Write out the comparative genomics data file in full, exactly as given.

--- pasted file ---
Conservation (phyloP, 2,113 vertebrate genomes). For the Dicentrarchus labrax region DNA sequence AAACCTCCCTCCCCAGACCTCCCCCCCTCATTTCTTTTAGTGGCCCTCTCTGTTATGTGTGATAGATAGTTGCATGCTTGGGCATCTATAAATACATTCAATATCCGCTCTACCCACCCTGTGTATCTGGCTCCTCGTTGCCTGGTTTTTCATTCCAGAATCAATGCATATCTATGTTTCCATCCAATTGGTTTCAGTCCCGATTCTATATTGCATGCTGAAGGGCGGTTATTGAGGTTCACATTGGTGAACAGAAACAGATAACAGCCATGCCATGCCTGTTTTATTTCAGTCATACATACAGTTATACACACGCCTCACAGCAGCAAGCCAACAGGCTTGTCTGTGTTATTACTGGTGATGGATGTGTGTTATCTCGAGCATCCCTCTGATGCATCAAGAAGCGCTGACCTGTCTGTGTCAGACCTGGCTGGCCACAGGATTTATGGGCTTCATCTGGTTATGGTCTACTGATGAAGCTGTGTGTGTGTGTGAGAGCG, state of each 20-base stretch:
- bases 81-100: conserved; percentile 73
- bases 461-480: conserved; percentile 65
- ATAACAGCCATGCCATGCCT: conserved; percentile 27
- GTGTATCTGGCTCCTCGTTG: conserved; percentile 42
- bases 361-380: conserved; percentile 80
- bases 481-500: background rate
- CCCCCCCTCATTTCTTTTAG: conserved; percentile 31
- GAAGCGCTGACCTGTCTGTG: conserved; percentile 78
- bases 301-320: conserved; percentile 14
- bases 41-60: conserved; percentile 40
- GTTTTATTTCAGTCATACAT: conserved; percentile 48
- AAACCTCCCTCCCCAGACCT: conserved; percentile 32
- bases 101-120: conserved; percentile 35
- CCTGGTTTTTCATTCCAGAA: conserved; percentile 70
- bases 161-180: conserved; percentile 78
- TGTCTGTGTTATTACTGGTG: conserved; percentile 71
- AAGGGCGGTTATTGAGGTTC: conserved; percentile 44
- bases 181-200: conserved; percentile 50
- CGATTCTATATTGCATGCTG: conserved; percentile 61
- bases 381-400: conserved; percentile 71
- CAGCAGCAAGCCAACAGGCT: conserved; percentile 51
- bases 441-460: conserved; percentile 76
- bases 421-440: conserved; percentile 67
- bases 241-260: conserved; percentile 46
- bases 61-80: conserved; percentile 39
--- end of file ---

Conservation (phyloP, 2,113 vertebrate genomes). For the Dicentrarchus labrax region DNA sequence AAACCTCCCTCCCCAGACCTCCCCCCCTCATTTCTTTTAGTGGCCCTCTCTGTTATGTGTGATAGATAGTTGCATGCTTGGGCATCTATAAATACATTCAATATCCGCTCTACCCACCCTGTGTATCTGGCTCCTCGTTGCCTGGTTTTTCATTCCAGAATCAATGCATATCTATGTTTCCATCCAATTGGTTTCAGTCCCGATTCTATATTGCATGCTGAAGGGCGGTTATTGAGGTTCACATTGGTGAACAGAAACAGATAACAGCCATGCCATGCCTGTTTTATTTCAGTCATACATACAGTTATACACACGCCTCACAGCAGCAAGCCAACAGGCTTGTCTGTGTTATTACTGGTGATGGATGTGTGTTATCTCGAGCATCCCTCTGATGCATCAAGAAGCGCTGACCTGTCTGTGTCAGACCTGGCTGGCCACAGGATTTATGGGCTTCATCTGGTTATGGTCTACTGATGAAGCTGTGTGTGTGTGTGAGAGCG, state of each 20-base stretch:
- bases 81-100: conserved; percentile 73
- bases 461-480: conserved; percentile 65
- ATAACAGCCATGCCATGCCT: conserved; percentile 27
- GTGTATCTGGCTCCTCGTTG: conserved; percentile 42
- bases 361-380: conserved; percentile 80
- bases 481-500: background rate
- CCCCCCCTCATTTCTTTTAG: conserved; percentile 31
- GAAGCGCTGACCTGTCTGTG: conserved; percentile 78
- bases 301-320: conserved; percentile 14
- bases 41-60: conserved; percentile 40
- GTTTTATTTCAGTCATACAT: conserved; percentile 48
- AAACCTCCCTCCCCAGACCT: conserved; percentile 32
- bases 101-120: conserved; percentile 35
- CCTGGTTTTTCATTCCAGAA: conserved; percentile 70
- bases 161-180: conserved; percentile 78
- TGTCTGTGTTATTACTGGTG: conserved; percentile 71
- AAGGGCGGTTATTGAGGTTC: conserved; percentile 44
- bases 181-200: conserved; percentile 50
- CGATTCTATATTGCATGCTG: conserved; percentile 61
- bases 381-400: conserved; percentile 71
- CAGCAGCAAGCCAACAGGCT: conserved; percentile 51
- bases 441-460: conserved; percentile 76
- bases 421-440: conserved; percentile 67
- bases 241-260: conserved; percentile 46
- bases 61-80: conserved; percentile 39